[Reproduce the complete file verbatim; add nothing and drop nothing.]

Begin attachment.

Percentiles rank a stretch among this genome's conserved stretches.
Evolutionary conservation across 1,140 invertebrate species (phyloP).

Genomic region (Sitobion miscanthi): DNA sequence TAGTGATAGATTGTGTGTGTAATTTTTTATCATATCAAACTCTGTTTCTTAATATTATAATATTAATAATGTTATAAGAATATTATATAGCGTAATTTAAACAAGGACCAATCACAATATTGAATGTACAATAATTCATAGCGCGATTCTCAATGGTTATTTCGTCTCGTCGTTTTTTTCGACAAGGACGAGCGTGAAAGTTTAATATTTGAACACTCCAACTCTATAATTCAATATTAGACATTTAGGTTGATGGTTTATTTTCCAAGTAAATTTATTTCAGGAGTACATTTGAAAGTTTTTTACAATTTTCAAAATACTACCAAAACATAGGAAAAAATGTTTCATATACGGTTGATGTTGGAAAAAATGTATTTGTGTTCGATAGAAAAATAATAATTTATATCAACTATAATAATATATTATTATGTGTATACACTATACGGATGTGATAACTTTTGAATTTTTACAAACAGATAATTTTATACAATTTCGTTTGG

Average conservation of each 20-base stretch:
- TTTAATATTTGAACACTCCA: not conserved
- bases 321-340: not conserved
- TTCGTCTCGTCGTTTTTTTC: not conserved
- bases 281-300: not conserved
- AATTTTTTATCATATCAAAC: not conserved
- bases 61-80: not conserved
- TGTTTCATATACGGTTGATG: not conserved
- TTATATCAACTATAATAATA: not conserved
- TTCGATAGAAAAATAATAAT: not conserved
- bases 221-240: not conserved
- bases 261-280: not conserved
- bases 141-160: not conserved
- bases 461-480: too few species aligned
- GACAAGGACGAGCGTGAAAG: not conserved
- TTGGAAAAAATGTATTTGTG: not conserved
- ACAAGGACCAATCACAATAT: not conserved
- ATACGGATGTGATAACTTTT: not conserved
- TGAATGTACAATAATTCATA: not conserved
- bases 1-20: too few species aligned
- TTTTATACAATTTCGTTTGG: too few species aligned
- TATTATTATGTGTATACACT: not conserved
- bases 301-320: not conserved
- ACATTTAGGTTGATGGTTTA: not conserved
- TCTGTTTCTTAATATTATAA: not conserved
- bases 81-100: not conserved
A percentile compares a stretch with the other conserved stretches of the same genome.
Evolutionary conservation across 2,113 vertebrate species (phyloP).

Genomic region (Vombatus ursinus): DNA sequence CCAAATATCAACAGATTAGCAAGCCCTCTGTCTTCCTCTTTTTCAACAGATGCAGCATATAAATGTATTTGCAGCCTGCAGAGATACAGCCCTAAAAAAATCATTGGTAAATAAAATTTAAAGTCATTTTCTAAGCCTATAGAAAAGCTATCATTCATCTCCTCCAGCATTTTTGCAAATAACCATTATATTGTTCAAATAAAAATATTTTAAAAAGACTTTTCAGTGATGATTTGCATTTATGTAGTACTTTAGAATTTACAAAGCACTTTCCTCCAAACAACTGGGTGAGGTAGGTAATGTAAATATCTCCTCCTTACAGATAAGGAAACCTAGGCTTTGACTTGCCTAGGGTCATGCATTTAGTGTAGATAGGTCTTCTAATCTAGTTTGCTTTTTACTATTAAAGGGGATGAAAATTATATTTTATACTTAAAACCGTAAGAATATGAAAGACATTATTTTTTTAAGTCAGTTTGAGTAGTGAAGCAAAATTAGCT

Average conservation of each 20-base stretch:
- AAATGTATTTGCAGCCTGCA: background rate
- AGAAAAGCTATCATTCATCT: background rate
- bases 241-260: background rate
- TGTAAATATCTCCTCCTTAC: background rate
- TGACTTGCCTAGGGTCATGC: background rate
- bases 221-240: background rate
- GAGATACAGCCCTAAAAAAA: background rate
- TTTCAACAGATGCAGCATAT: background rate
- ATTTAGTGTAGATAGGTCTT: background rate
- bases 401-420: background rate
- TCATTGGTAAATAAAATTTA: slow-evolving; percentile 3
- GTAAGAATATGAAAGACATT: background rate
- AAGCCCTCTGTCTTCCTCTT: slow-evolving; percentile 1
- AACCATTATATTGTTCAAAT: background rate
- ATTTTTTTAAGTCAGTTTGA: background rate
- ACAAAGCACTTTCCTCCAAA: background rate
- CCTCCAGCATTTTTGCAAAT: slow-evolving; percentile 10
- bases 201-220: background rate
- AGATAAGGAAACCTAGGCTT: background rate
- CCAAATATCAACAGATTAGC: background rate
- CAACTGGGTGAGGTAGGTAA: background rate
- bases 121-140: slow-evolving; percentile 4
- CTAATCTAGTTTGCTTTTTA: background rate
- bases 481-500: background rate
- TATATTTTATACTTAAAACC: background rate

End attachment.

Percentiles rank a stretch among this genome's conserved stretches.
Evolutionary conservation across 1,140 invertebrate species (phyloP).

Genomic region (Sitobion miscanthi): DNA sequence TAGTGATAGATTGTGTGTGTAATTTTTTATCATATCAAACTCTGTTTCTTAATATTATAATATTAATAATGTTATAAGAATATTATATAGCGTAATTTAAACAAGGACCAATCACAATATTGAATGTACAATAATTCATAGCGCGATTCTCAATGGTTATTTCGTCTCGTCGTTTTTTTCGACAAGGACGAGCGTGAAAGTTTAATATTTGAACACTCCAACTCTATAATTCAATATTAGACATTTAGGTTGATGGTTTATTTTCCAAGTAAATTTATTTCAGGAGTACATTTGAAAGTTTTTTACAATTTTCAAAATACTACCAAAACATAGGAAAAAATGTTTCATATACGGTTGATGTTGGAAAAAATGTATTTGTGTTCGATAGAAAAATAATAATTTATATCAACTATAATAATATATTATTATGTGTATACACTATACGGATGTGATAACTTTTGAATTTTTACAAACAGATAATTTTATACAATTTCGTTTGG

Average conservation of each 20-base stretch:
- TTTAATATTTGAACACTCCA: not conserved
- bases 321-340: not conserved
- TTCGTCTCGTCGTTTTTTTC: not conserved
- bases 281-300: not conserved
- AATTTTTTATCATATCAAAC: not conserved
- bases 61-80: not conserved
- TGTTTCATATACGGTTGATG: not conserved
- TTATATCAACTATAATAATA: not conserved
- TTCGATAGAAAAATAATAAT: not conserved
- bases 221-240: not conserved
- bases 261-280: not conserved
- bases 141-160: not conserved
- bases 461-480: too few species aligned
- GACAAGGACGAGCGTGAAAG: not conserved
- TTGGAAAAAATGTATTTGTG: not conserved
- ACAAGGACCAATCACAATAT: not conserved
- ATACGGATGTGATAACTTTT: not conserved
- TGAATGTACAATAATTCATA: not conserved
- bases 1-20: too few species aligned
- TTTTATACAATTTCGTTTGG: too few species aligned
- TATTATTATGTGTATACACT: not conserved
- bases 301-320: not conserved
- ACATTTAGGTTGATGGTTTA: not conserved
- TCTGTTTCTTAATATTATAA: not conserved
- bases 81-100: not conserved
A percentile compares a stretch with the other conserved stretches of the same genome.
Evolutionary conservation across 2,113 vertebrate species (phyloP).

Genomic region (Vombatus ursinus): DNA sequence CCAAATATCAACAGATTAGCAAGCCCTCTGTCTTCCTCTTTTTCAACAGATGCAGCATATAAATGTATTTGCAGCCTGCAGAGATACAGCCCTAAAAAAATCATTGGTAAATAAAATTTAAAGTCATTTTCTAAGCCTATAGAAAAGCTATCATTCATCTCCTCCAGCATTTTTGCAAATAACCATTATATTGTTCAAATAAAAATATTTTAAAAAGACTTTTCAGTGATGATTTGCATTTATGTAGTACTTTAGAATTTACAAAGCACTTTCCTCCAAACAACTGGGTGAGGTAGGTAATGTAAATATCTCCTCCTTACAGATAAGGAAACCTAGGCTTTGACTTGCCTAGGGTCATGCATTTAGTGTAGATAGGTCTTCTAATCTAGTTTGCTTTTTACTATTAAAGGGGATGAAAATTATATTTTATACTTAAAACCGTAAGAATATGAAAGACATTATTTTTTTAAGTCAGTTTGAGTAGTGAAGCAAAATTAGCT

Average conservation of each 20-base stretch:
- AAATGTATTTGCAGCCTGCA: background rate
- AGAAAAGCTATCATTCATCT: background rate
- bases 241-260: background rate
- TGTAAATATCTCCTCCTTAC: background rate
- TGACTTGCCTAGGGTCATGC: background rate
- bases 221-240: background rate
- GAGATACAGCCCTAAAAAAA: background rate
- TTTCAACAGATGCAGCATAT: background rate
- ATTTAGTGTAGATAGGTCTT: background rate
- bases 401-420: background rate
- TCATTGGTAAATAAAATTTA: slow-evolving; percentile 3
- GTAAGAATATGAAAGACATT: background rate
- AAGCCCTCTGTCTTCCTCTT: slow-evolving; percentile 1
- AACCATTATATTGTTCAAAT: background rate
- ATTTTTTTAAGTCAGTTTGA: background rate
- ACAAAGCACTTTCCTCCAAA: background rate
- CCTCCAGCATTTTTGCAAAT: slow-evolving; percentile 10
- bases 201-220: background rate
- AGATAAGGAAACCTAGGCTT: background rate
- CCAAATATCAACAGATTAGC: background rate
- CAACTGGGTGAGGTAGGTAA: background rate
- bases 121-140: slow-evolving; percentile 4
- CTAATCTAGTTTGCTTTTTA: background rate
- bases 481-500: background rate
- TATATTTTATACTTAAAACC: background rate